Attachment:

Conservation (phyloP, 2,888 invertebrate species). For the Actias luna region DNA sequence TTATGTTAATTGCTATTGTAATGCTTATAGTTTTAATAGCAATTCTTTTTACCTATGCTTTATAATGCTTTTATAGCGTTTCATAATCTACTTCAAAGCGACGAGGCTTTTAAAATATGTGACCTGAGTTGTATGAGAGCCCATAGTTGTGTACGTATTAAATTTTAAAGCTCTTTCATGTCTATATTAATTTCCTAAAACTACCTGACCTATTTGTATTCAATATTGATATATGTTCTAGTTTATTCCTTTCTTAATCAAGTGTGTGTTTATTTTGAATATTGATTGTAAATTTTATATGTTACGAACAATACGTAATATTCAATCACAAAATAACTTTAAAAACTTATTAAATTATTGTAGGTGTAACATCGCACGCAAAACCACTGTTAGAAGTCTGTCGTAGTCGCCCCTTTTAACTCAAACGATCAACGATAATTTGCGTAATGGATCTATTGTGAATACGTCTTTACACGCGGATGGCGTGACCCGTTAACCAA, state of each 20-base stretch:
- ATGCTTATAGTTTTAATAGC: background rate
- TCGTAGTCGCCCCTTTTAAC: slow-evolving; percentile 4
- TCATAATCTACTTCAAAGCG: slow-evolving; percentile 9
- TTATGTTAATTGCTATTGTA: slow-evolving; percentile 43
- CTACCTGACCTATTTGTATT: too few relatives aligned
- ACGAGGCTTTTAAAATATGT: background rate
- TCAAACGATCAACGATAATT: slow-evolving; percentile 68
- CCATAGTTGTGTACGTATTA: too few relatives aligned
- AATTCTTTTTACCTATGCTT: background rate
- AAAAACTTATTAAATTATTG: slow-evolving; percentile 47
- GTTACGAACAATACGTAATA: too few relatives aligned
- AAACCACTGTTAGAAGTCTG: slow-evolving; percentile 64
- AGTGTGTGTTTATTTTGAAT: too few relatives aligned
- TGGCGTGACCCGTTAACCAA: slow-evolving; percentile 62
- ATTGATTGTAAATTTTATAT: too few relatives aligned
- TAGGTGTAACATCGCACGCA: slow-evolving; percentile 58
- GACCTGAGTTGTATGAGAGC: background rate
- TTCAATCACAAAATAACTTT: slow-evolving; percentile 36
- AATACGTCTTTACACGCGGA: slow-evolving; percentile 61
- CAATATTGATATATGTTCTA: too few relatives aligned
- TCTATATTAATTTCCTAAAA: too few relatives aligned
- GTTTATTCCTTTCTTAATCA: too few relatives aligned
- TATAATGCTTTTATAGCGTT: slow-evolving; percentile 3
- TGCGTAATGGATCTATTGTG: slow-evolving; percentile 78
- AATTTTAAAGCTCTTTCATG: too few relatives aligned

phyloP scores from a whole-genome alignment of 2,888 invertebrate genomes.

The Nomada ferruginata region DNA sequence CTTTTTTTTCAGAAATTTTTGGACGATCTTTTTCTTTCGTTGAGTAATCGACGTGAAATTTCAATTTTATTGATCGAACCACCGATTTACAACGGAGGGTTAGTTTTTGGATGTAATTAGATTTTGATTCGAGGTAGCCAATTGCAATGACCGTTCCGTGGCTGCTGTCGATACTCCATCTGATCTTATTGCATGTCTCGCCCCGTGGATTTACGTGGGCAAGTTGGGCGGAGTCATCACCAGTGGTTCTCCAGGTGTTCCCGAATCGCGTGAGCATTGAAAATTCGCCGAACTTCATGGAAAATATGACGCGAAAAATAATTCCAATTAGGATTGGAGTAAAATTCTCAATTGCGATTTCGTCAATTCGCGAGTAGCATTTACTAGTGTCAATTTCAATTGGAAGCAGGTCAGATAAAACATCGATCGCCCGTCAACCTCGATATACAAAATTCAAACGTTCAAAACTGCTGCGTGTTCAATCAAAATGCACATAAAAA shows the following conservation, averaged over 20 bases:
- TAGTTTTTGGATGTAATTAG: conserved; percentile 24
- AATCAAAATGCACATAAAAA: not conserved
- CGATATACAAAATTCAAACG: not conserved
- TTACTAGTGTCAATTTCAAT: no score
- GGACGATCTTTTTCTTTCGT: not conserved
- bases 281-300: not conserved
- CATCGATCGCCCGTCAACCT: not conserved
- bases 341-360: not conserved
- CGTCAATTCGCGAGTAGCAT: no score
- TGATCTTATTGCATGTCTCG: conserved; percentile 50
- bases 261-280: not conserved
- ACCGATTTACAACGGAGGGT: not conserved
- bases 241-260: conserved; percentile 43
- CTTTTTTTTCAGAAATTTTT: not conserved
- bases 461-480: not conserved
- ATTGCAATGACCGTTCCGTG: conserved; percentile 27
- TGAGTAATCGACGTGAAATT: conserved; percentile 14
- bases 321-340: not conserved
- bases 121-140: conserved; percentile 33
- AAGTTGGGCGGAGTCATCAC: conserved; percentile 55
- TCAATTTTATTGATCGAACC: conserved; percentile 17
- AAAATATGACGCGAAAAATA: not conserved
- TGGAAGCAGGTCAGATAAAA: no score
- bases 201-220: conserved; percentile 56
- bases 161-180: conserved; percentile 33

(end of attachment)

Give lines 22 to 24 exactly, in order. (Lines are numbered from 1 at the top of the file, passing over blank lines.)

- TCTATATTAATTTCCTAAAA: too few relatives aligned
- GTTTATTCCTTTCTTAATCA: too few relatives aligned
- TATAATGCTTTTATAGCGTT: slow-evolving; percentile 3